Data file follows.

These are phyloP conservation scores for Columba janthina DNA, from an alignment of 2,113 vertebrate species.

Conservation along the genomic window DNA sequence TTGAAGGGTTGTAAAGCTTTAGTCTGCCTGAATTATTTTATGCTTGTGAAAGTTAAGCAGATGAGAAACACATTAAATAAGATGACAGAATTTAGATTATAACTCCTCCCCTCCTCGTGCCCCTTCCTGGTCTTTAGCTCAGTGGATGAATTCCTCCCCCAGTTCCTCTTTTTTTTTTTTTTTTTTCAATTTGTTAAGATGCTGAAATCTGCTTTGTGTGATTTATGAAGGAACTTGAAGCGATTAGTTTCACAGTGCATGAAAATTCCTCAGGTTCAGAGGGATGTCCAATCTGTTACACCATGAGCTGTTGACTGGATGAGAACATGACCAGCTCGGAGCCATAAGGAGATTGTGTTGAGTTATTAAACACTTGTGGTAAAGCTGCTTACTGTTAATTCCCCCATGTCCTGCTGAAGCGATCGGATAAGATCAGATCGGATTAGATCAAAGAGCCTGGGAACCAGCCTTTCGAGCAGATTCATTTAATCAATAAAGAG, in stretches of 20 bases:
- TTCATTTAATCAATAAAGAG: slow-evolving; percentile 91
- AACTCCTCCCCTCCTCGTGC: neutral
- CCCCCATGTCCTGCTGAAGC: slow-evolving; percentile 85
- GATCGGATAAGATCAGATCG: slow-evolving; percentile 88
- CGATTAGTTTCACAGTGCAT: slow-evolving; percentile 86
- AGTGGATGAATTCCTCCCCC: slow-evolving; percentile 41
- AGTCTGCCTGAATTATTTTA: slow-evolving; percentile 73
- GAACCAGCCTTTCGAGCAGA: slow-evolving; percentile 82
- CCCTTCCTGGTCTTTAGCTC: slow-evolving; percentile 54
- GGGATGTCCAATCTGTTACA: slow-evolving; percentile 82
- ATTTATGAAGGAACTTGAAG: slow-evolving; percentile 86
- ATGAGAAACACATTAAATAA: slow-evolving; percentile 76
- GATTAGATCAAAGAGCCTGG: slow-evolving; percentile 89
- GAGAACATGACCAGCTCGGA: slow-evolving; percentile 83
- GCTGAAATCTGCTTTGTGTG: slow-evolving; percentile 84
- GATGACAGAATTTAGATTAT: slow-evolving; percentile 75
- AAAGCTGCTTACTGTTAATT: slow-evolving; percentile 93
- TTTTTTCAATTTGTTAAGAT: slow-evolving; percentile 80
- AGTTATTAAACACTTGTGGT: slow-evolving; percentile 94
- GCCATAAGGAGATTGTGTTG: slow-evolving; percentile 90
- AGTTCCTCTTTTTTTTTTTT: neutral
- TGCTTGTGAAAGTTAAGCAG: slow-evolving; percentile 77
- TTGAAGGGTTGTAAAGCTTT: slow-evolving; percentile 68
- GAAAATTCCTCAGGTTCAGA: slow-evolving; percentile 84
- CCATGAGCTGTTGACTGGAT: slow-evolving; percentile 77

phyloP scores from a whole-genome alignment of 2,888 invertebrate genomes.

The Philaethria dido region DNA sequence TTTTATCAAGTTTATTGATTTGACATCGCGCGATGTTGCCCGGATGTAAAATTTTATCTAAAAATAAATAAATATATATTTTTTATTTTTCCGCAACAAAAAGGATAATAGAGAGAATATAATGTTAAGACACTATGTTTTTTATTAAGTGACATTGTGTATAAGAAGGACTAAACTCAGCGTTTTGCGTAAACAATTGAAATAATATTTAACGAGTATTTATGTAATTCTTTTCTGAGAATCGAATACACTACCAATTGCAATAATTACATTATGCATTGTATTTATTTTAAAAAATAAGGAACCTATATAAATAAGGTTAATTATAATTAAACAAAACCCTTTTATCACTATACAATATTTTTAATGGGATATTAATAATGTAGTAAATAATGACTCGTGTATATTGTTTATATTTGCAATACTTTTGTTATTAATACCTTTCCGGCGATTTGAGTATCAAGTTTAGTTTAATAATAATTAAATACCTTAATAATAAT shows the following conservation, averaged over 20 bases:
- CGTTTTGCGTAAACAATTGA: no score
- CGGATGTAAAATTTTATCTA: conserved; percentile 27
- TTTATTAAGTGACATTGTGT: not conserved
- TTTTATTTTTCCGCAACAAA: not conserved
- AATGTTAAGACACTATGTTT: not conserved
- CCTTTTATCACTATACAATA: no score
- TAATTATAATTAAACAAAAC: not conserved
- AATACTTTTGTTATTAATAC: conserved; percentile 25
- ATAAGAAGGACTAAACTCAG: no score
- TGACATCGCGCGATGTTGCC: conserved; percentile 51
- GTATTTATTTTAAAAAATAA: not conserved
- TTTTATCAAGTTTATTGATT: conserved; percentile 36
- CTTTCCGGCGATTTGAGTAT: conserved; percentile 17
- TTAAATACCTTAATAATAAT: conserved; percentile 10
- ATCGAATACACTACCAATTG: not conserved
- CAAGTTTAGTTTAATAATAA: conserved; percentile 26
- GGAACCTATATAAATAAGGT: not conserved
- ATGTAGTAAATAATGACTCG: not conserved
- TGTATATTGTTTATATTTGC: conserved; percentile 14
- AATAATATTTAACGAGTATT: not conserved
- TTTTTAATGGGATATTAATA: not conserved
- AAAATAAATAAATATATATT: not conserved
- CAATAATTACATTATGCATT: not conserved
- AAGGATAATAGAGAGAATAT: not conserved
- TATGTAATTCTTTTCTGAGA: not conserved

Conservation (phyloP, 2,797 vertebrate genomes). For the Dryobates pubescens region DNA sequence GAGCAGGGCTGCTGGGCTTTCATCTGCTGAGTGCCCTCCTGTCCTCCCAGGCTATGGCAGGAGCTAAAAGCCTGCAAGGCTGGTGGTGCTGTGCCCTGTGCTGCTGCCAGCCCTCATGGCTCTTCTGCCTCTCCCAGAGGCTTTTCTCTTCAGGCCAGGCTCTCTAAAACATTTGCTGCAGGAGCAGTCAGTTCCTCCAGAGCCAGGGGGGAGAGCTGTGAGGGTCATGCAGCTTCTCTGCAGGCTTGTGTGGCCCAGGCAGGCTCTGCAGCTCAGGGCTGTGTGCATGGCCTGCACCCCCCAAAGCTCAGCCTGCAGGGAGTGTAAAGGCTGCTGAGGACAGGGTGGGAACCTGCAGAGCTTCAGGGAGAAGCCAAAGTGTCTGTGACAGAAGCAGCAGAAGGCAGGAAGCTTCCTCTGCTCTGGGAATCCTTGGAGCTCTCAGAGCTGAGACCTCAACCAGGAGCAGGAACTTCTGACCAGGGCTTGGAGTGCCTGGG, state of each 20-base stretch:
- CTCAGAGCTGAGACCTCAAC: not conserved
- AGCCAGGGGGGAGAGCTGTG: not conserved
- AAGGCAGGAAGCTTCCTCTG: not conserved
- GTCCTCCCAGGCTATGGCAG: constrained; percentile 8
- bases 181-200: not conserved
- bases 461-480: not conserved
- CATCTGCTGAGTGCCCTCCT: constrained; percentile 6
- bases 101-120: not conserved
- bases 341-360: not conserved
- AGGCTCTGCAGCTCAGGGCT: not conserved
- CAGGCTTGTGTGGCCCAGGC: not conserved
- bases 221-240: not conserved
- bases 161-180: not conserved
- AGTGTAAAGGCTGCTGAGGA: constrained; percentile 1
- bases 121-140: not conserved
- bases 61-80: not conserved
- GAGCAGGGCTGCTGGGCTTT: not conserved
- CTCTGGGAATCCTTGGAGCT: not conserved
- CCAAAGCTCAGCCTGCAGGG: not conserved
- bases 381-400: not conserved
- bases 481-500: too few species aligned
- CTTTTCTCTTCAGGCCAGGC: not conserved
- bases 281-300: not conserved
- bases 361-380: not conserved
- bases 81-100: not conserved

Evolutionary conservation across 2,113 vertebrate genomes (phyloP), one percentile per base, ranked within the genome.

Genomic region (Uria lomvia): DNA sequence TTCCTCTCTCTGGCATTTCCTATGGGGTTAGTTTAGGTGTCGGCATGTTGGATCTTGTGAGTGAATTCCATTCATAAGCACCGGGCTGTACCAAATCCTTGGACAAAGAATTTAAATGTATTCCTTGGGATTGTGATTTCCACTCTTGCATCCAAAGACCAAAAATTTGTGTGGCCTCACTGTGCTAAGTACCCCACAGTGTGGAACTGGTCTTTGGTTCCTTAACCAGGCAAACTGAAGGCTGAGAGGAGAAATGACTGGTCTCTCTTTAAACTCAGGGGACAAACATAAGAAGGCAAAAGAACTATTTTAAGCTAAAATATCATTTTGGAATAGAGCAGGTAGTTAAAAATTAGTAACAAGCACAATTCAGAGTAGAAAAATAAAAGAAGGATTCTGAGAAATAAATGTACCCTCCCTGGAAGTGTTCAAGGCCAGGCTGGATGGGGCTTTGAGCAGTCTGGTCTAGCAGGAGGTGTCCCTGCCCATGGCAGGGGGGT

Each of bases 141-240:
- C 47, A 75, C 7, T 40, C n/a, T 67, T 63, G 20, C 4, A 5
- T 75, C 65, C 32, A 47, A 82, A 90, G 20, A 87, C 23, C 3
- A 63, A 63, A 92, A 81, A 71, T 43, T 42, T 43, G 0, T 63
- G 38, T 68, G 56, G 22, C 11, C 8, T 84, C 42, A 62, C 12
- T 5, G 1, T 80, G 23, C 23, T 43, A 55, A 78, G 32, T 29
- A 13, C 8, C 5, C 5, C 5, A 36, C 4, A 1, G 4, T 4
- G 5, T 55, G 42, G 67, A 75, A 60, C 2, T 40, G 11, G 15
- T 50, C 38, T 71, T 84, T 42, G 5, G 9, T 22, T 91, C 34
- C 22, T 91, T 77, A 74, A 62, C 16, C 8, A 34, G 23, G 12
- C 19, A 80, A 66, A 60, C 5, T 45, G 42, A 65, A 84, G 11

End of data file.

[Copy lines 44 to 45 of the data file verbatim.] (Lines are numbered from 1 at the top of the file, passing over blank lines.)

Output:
- ATCGAATACACTACCAATTG: not conserved
- CAAGTTTAGTTTAATAATAA: conserved; percentile 26